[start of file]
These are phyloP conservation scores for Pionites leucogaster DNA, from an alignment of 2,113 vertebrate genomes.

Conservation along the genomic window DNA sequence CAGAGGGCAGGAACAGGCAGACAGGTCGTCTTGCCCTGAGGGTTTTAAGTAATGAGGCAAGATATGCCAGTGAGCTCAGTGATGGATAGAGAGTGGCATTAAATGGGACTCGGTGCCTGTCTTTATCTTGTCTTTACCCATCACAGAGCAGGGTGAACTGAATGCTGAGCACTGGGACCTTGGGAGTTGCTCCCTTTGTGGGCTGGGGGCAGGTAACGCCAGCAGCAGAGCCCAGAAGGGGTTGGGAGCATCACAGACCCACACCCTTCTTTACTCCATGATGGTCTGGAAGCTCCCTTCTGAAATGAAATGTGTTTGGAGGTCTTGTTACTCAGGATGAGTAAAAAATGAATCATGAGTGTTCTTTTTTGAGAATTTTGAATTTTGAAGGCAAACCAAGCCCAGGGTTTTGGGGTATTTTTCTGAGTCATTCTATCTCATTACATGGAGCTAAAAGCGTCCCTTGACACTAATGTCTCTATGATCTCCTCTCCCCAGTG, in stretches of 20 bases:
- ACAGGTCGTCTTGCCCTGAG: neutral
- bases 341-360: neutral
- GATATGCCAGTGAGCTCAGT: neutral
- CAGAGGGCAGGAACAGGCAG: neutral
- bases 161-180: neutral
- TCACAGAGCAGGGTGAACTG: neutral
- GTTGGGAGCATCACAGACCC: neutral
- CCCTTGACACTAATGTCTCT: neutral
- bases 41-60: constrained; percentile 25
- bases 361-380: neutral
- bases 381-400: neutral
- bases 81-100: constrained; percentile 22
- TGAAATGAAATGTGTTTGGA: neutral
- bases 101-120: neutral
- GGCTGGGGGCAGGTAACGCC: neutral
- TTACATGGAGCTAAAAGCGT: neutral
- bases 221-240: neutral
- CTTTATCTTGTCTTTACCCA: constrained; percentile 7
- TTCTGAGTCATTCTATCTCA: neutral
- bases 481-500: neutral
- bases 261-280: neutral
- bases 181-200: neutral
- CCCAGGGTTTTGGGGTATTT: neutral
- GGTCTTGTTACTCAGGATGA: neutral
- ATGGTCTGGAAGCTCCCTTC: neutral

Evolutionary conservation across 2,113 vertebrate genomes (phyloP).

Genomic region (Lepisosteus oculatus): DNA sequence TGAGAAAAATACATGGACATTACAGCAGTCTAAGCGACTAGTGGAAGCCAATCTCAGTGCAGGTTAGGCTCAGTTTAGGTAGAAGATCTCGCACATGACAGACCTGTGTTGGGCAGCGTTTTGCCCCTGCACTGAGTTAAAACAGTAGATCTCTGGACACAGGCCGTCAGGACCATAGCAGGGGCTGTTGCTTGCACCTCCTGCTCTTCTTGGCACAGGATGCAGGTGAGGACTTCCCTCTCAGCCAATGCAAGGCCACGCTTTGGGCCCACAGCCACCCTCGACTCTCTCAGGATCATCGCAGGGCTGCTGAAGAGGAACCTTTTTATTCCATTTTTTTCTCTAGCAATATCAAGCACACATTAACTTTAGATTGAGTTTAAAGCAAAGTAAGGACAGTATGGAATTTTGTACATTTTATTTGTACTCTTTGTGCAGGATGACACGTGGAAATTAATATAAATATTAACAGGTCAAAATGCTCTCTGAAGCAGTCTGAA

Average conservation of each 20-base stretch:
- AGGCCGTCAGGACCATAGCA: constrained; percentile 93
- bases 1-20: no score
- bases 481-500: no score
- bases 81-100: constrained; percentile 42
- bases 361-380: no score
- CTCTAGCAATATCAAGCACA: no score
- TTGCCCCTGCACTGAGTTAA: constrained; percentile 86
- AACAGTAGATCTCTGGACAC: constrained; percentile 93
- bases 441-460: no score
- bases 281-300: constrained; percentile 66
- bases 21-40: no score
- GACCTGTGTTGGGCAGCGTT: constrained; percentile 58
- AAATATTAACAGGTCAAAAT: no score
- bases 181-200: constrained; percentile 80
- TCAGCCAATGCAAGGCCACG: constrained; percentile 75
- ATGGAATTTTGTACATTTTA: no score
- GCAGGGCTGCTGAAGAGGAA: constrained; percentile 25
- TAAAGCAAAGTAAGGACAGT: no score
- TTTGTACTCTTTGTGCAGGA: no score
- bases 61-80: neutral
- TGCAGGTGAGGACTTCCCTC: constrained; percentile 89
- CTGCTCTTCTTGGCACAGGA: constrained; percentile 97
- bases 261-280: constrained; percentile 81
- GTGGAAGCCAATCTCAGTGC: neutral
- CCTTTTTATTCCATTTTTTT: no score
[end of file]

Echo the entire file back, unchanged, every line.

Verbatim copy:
These are phyloP conservation scores for Pionites leucogaster DNA, from an alignment of 2,113 vertebrate genomes.

Conservation along the genomic window DNA sequence CAGAGGGCAGGAACAGGCAGACAGGTCGTCTTGCCCTGAGGGTTTTAAGTAATGAGGCAAGATATGCCAGTGAGCTCAGTGATGGATAGAGAGTGGCATTAAATGGGACTCGGTGCCTGTCTTTATCTTGTCTTTACCCATCACAGAGCAGGGTGAACTGAATGCTGAGCACTGGGACCTTGGGAGTTGCTCCCTTTGTGGGCTGGGGGCAGGTAACGCCAGCAGCAGAGCCCAGAAGGGGTTGGGAGCATCACAGACCCACACCCTTCTTTACTCCATGATGGTCTGGAAGCTCCCTTCTGAAATGAAATGTGTTTGGAGGTCTTGTTACTCAGGATGAGTAAAAAATGAATCATGAGTGTTCTTTTTTGAGAATTTTGAATTTTGAAGGCAAACCAAGCCCAGGGTTTTGGGGTATTTTTCTGAGTCATTCTATCTCATTACATGGAGCTAAAAGCGTCCCTTGACACTAATGTCTCTATGATCTCCTCTCCCCAGTG, in stretches of 20 bases:
- ACAGGTCGTCTTGCCCTGAG: neutral
- bases 341-360: neutral
- GATATGCCAGTGAGCTCAGT: neutral
- CAGAGGGCAGGAACAGGCAG: neutral
- bases 161-180: neutral
- TCACAGAGCAGGGTGAACTG: neutral
- GTTGGGAGCATCACAGACCC: neutral
- CCCTTGACACTAATGTCTCT: neutral
- bases 41-60: constrained; percentile 25
- bases 361-380: neutral
- bases 381-400: neutral
- bases 81-100: constrained; percentile 22
- TGAAATGAAATGTGTTTGGA: neutral
- bases 101-120: neutral
- GGCTGGGGGCAGGTAACGCC: neutral
- TTACATGGAGCTAAAAGCGT: neutral
- bases 221-240: neutral
- CTTTATCTTGTCTTTACCCA: constrained; percentile 7
- TTCTGAGTCATTCTATCTCA: neutral
- bases 481-500: neutral
- bases 261-280: neutral
- bases 181-200: neutral
- CCCAGGGTTTTGGGGTATTT: neutral
- GGTCTTGTTACTCAGGATGA: neutral
- ATGGTCTGGAAGCTCCCTTC: neutral

Evolutionary conservation across 2,113 vertebrate genomes (phyloP).

Genomic region (Lepisosteus oculatus): DNA sequence TGAGAAAAATACATGGACATTACAGCAGTCTAAGCGACTAGTGGAAGCCAATCTCAGTGCAGGTTAGGCTCAGTTTAGGTAGAAGATCTCGCACATGACAGACCTGTGTTGGGCAGCGTTTTGCCCCTGCACTGAGTTAAAACAGTAGATCTCTGGACACAGGCCGTCAGGACCATAGCAGGGGCTGTTGCTTGCACCTCCTGCTCTTCTTGGCACAGGATGCAGGTGAGGACTTCCCTCTCAGCCAATGCAAGGCCACGCTTTGGGCCCACAGCCACCCTCGACTCTCTCAGGATCATCGCAGGGCTGCTGAAGAGGAACCTTTTTATTCCATTTTTTTCTCTAGCAATATCAAGCACACATTAACTTTAGATTGAGTTTAAAGCAAAGTAAGGACAGTATGGAATTTTGTACATTTTATTTGTACTCTTTGTGCAGGATGACACGTGGAAATTAATATAAATATTAACAGGTCAAAATGCTCTCTGAAGCAGTCTGAA

Average conservation of each 20-base stretch:
- AGGCCGTCAGGACCATAGCA: constrained; percentile 93
- bases 1-20: no score
- bases 481-500: no score
- bases 81-100: constrained; percentile 42
- bases 361-380: no score
- CTCTAGCAATATCAAGCACA: no score
- TTGCCCCTGCACTGAGTTAA: constrained; percentile 86
- AACAGTAGATCTCTGGACAC: constrained; percentile 93
- bases 441-460: no score
- bases 281-300: constrained; percentile 66
- bases 21-40: no score
- GACCTGTGTTGGGCAGCGTT: constrained; percentile 58
- AAATATTAACAGGTCAAAAT: no score
- bases 181-200: constrained; percentile 80
- TCAGCCAATGCAAGGCCACG: constrained; percentile 75
- ATGGAATTTTGTACATTTTA: no score
- GCAGGGCTGCTGAAGAGGAA: constrained; percentile 25
- TAAAGCAAAGTAAGGACAGT: no score
- TTTGTACTCTTTGTGCAGGA: no score
- bases 61-80: neutral
- TGCAGGTGAGGACTTCCCTC: constrained; percentile 89
- CTGCTCTTCTTGGCACAGGA: constrained; percentile 97
- bases 261-280: constrained; percentile 81
- GTGGAAGCCAATCTCAGTGC: neutral
- CCTTTTTATTCCATTTTTTT: no score